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Rethinking Complexity

Why Do You Ask?

06/21/2012
Why Do You Ask?
So much of how we make sense of the world starts with the questions we choose to ask. At the same time, the questions we choose to ask are shaped by the way we make sense of the world. Which came first, the question or the answer? A great example of how one can trace the source of our questions to our frames of reference can be found in Edwin A. Abbot’s 1884 novella, Flatland: A Romance of Many Dimensions. Abbot invented a two-dimensional world populated by various polygons as a satirical commentary on the social hierarchies of Victorian culture. In world of Flatland, the more sides you...

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New Existentialists

Narrative, Personal Identity, and Method

06/20/2012
Narrative, Personal Identity, and Method
In addition to teaching Husserlian phenomenology, I work with a number of students whose primary interest is narrative, and in response I’ve recently turned to works by writers including Paul Ricoeur—in particular, Oneself as Another (1995)—and Donald Spence’s (1982) Narrative Truth and Historical Truth: Meaning and Interpretation in Psychoanalysis. What follows are some initial reflections prompted by these writers’ complex meditations upon the meaning of “narrative,” in response to the needs of my students. Why should we reflect on narrative? Aren’t we interested in “narratives,” plural? In...

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Rethinking Complexity

Creating Space: A Critical Aspect of Sustainability

06/20/2012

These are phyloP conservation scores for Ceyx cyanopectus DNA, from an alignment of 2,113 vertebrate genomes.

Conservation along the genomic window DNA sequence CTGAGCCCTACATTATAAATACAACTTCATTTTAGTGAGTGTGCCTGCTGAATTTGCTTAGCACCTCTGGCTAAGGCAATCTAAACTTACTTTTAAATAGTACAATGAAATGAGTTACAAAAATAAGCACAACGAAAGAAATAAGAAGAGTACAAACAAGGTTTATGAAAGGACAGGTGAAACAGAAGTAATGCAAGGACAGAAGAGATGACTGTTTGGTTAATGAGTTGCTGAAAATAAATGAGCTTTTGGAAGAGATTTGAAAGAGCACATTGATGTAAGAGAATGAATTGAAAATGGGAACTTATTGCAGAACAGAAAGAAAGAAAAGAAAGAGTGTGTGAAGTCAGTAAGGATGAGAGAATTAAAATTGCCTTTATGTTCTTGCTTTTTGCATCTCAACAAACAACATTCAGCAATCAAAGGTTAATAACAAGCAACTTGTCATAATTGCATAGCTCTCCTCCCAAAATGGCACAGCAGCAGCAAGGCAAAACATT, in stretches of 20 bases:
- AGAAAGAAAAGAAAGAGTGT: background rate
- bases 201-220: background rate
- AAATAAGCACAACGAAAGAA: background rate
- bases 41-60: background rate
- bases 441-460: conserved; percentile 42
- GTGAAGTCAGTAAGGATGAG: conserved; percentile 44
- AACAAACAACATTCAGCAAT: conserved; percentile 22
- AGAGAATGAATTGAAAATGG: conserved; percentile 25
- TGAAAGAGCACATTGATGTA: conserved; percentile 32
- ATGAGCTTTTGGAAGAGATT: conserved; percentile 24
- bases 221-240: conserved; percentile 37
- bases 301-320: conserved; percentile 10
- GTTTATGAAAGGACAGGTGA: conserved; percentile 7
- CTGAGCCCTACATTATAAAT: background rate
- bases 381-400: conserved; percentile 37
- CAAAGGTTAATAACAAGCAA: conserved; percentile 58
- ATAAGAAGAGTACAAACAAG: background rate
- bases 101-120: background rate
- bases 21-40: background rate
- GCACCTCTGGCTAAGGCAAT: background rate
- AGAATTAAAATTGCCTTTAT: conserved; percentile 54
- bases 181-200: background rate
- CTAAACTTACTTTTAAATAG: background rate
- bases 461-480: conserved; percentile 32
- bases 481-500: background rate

Creating Space: A Critical Aspect of Sustainability
I was recently asked what I was currently working on to support sustainable life on the planet. Over the years, I have been doing my part by recycling, reducing my consumption, reducing carbon usage, and bringing sustainability conversations into my university and other groups in which I participate; however, when I reflected on this question, what I realized I am doing now is creating space in my life and work as a way to sustain my own energy and relationships. My purpose is to both become more creative and effective in all that I do, but to provide others with an experience of space....

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Rethinking Complexity

Leadership Development and Transformational Change

06/19/2012
Leadership Development and Transformational Change
Even though the study of transformational change in organizations has become a popular research topic in the fields of management and leadership studies, it appears that only one in three change initiatives has been deemed successful, according to studies and publications by McKinsey & Company. Social scientists, psychologists and organizational developers have amassed thousands of volumes about change management and the role of leadership in change initiatives; however, these resources have not altered the success ratio in transformational change since statistics started to appear in the...